- Flexible Funding
- Graduate Fellowships
- Undergraduate Scholarships
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- Faculty Support
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- Caltech Computes
- Earthquake Science and Engineering
- Energy and the Environment
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Break Through: The Caltech Campaign will ensure the ability to explore and innovate for Caltech, its researchers, and the students who represent the future. The campaign will raise funds to support three key objectives:
1) Enable Caltech to Take Smart Risks
2) Provide an Exceptional Educational Experience
3) Seed and Support High-Impact Research Areas
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Entrepreneur and philanthropist Eli Broad and his wife, Edythe, have pledged $5 million through The Eli and Edythe Broad Foundation to endow a professorial chair at Caltech named in honor of David Baltimore, Nobel laureate, Caltech president emeritus, and Robert Andrews Millikan Professor of Biology.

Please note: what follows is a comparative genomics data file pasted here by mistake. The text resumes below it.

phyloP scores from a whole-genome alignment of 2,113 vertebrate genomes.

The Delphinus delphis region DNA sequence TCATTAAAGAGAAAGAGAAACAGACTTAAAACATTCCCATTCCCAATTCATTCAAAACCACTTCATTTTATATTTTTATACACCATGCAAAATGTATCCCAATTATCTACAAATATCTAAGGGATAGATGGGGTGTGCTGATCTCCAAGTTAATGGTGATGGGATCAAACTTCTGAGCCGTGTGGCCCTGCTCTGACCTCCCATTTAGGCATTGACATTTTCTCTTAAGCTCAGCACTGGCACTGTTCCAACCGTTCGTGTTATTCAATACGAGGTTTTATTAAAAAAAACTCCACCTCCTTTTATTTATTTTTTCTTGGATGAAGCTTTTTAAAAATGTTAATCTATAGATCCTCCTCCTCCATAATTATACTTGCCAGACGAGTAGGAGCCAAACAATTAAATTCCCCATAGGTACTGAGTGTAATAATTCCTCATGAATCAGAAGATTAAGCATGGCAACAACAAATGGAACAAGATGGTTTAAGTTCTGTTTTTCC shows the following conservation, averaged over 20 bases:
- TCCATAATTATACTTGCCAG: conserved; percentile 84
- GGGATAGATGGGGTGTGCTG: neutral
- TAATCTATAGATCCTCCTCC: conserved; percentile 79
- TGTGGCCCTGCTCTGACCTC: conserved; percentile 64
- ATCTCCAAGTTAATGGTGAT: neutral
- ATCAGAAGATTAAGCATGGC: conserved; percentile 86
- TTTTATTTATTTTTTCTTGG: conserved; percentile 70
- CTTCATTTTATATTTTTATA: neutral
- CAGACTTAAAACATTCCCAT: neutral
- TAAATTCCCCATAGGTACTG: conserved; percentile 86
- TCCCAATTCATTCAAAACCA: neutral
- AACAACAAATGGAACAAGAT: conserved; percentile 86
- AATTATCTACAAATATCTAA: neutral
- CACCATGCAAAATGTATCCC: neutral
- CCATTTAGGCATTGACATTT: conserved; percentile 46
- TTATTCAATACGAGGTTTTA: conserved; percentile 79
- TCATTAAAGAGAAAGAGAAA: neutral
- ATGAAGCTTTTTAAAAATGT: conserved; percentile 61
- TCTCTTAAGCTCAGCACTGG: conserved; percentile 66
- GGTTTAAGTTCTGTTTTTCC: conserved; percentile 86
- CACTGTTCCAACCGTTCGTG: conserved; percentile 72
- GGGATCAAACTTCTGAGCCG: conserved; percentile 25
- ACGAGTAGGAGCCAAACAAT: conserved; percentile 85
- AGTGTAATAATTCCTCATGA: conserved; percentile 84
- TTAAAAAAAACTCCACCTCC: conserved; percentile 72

The Heritage Medical Research Institute (HMRI), a nonprofit founded by physician and Caltech trustee Richard Merkin, has extended its partnership with Caltech for a minimum of three more years. This renewed support will strengthen Caltech’s ability to pioneer scientific and technological advancements in the life sciences so that patients living with debilitating conditions can live longer, healthier lives.
Osman Kibar (BS ’93) wants to turn back time. His business, Samumed, makes drug therapies that may reboot the body’s capacity to renew damaged or diseased tissue. If these efforts pay off in full, society will see cures for everything from baldness to cancer. According to Kibar, this ambitious endeavor benefits from a little bit of Caltech thinking.
“Whenever I see a new student standing alone during rotation, I remember how welcoming students were to me when I got here, and how it made me feel comfortable,” says Teresa Tran, a junior biology major at Caltech. “So I think to myself, ‘That’s how people are here—and I am part of this community now.’ I’ve sometimes surprised myself by initiating conversations with people I don’t know because that’s something I never really did before coming to Caltech.”
Even our most reliable ideas about how the universe works break down in certain domains. They can’t account for the weirdness of quantum mechanics or the recursive chaos of fractals. Hungry for answers, many researchers—including one Caltech undergraduate and her faculty mentor—aim to come up with a better explanation.